The Johnny-Five Tutorial Series is geared towards Arduino programming on Node.js, using the Johnny-Five framework. Get caught up here.

In certain cases, it may be useful to know how much current is drawn from a specific load in a circuit. In this article, we’ll measure current draw, with and without a load. The load will be a Brushless DC motor paired with an Electronic Speed Control (or ESC for short), which is itself controlled with a field programmer (the behavior we’ll create can easily be programmed via Johnny-Five’s `ESC` class). The program will calculate the current draw from a LiPo battery in milli-amps and then output a rudimentary chart to the terminal. To make this measurement, we’ll place a hall effect current sensor on the positive line between the battery and the ESC.

Parts:

Connect the following:

• ACS712
• LiPo + to Right screw terminal
• Left screw terminal to ESC +
• LiPo – to ESC –
• VCC to 5V (on board)
• OUT to A0 (on board)
• GND to GND (on board)

For reference, here’s what my own build looked like:

Save the following as `current-monitor.js`:

``````var five = require("johnny-five");
var scale = five.Fn.scale;
var board = new five.Board();
// Measured with multimeter @ 4.440V
var VCC = 4440;

function toMV(value) {
// Scale an ADC reading to milli-volts.
return scale(value, 0, 1023, 0, VCC) | 0;
}

function render(mA) {
// mA means milli-amps
var mAF = mA.toFixed(2);

mA = Number(mAF);

// Limit bar rendering to values that are unique from the
// previous reading. This prevents an overwhelming number
// of duplicate bars from being displayed.
if (render.last !== mA) {
console.log(
mAF + ": " + "▇".repeat(scale(mA, 0.03, 2, 1, 50))
);
}
render.last = mA;
}

board.on("ready", function() {
// Set up a 1kHz frequency sensor, with a name
// that's similar to the type of sensor we're using.
// This is a smart way to keep track of your physical
// devices throughout the program.
var acs = new five.Sensor({
pin: "A0",
freq: 1
});
var time = Date.now();
var samples = 100;
var accumulator = 0;
var count = 0;
var amps = 0;
var qV = 0;

acs.on("data", function() {
// ADC stands for Analog-to-Digital Converter
// (https://en.wikipedia.org/wiki/Analog-to-digital_converter)
// which reads the voltage returning to an analog pin from
// a sensor circuit. The value is a 10-bit representation
// (0-1023) of a voltage quantity from 0V-5V.
var adc = 0;
var currentAmps = 0;

// The "amps factor" or `aF` is calculated by dividing the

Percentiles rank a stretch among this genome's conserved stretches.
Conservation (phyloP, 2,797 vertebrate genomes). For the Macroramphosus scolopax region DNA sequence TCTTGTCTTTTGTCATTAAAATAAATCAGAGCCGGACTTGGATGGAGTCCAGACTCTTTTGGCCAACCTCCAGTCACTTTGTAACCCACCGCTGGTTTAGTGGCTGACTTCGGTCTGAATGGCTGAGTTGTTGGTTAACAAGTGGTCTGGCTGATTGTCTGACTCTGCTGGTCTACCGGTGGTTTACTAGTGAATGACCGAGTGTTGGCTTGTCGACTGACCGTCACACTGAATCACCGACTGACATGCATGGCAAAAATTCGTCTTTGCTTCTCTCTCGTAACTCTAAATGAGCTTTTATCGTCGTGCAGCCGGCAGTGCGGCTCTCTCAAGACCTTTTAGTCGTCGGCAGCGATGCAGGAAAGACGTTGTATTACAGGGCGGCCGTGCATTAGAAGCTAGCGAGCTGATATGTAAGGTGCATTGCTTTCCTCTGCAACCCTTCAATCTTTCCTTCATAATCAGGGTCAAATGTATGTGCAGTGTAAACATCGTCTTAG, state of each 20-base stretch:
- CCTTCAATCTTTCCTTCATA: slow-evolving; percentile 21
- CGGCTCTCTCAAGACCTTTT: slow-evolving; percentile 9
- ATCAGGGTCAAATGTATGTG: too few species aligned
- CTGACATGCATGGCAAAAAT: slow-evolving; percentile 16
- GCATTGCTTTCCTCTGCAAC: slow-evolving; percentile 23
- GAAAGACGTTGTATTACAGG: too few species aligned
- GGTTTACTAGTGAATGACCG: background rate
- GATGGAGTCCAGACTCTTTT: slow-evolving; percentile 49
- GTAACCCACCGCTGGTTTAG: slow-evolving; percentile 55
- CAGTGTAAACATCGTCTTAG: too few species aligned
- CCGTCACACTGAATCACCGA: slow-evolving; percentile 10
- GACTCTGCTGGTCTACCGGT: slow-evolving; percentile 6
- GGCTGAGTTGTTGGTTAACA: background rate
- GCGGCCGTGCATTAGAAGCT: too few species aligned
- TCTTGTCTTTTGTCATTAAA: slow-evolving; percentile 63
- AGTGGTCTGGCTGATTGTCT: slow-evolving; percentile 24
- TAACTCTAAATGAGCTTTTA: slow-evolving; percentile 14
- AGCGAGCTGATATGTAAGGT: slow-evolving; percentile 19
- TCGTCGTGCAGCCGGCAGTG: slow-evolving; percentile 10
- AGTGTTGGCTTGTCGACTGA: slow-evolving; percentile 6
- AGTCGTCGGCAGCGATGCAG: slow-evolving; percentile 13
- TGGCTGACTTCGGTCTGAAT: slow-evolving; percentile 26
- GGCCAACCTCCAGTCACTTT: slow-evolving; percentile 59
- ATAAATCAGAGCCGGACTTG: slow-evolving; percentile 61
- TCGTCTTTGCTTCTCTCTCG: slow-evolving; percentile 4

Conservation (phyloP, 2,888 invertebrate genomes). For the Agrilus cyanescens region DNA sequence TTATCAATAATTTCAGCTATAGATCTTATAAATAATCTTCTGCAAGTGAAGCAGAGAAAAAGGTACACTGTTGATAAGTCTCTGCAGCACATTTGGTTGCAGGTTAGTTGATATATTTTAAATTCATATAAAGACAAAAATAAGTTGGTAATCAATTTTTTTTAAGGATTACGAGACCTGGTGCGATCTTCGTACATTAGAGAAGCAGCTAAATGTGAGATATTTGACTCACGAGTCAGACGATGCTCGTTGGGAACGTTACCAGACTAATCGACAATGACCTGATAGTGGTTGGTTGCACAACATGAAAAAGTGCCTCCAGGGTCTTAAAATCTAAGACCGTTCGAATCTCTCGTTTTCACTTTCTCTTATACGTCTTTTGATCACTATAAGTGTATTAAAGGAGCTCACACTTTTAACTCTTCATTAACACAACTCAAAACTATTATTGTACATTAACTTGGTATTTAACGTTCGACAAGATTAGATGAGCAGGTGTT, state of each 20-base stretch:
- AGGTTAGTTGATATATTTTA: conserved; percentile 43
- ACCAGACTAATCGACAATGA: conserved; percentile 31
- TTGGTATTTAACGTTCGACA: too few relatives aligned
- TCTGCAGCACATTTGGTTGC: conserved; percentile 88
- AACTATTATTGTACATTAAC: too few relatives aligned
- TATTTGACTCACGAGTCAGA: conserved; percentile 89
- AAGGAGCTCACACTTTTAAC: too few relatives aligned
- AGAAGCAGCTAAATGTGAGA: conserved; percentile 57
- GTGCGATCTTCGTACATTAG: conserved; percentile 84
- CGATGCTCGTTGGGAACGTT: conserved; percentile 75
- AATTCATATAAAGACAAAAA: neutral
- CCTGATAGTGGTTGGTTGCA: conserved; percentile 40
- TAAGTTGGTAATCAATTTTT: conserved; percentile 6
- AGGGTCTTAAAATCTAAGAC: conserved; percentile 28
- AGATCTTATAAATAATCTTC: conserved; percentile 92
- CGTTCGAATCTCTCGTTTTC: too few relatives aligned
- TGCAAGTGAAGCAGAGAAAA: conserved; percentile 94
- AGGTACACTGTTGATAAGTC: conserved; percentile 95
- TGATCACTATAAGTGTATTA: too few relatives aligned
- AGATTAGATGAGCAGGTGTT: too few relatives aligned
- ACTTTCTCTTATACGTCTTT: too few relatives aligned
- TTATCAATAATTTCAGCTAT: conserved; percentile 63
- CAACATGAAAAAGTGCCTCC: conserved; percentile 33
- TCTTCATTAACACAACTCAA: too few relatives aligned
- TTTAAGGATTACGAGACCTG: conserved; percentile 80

// the voltage by the max ADC value to produce the
// incremental value, which is ~0.0049V for each step
// from 0-1023.
// Use real VCC (from milli-volts)
var aF = (VCC / 100) / 1023;

// 1. Measure the the ACS712 reading with no load (0A);
//    this is known as the quiescent output voltage,
//    which is named `qV` in this program.
if (!qV) {
if (!count) {
console.log("Calibrating...");
}
// Calibration phase takes measurements for ~5 seconds
if (count < (samples * 40)) {
count++;
accumulator += this.value;
} else {
qV = Math.max(512, (accumulator / (samples * 40)) | 0);
accumulator = count = 0;

console.log("qV: %d (%d) ", toMV(qV), qV);
console.log("Elapsed: ", Date.now() - time);
}
} else {

if (count < samples) {
// 2. Collect readings to calculate a current value
count++;
adc = this.value - qV;
accumulator += adc * adc;
} else {
// 3. Update the running root mean square value
currentAmps = Math.sqrt(accumulator / samples) * aF;
accumulator = count = 0;

// ACS is fairly innaccurate below 0.03
if (currentAmps < 0.03) {
currentAmps = 0;
}
}

// If there is a currentAmps value:
//    If there is an amps value:
//      return average of currentAmps and amps
//    Else:
//      return currentAmps
// Else:
//    return amps
amps = currentAmps ?
(amps ? (currentAmps + amps) / 2 : currentAmps) :
amps;

if (qV && amps) {
render(amps);
}
}
});
});
``````

Run `node current-monitor.js` to see the program in action! Adjust the field programmer’s potentiometer to see the current draw charted in the terminal.

#### Homework

Based on the program and breadboard above, how might these be modified to use a potentiometer instead of the field programmer? How might they be modified to use the `ESC` class for programmatic control of the Brushless DC motor?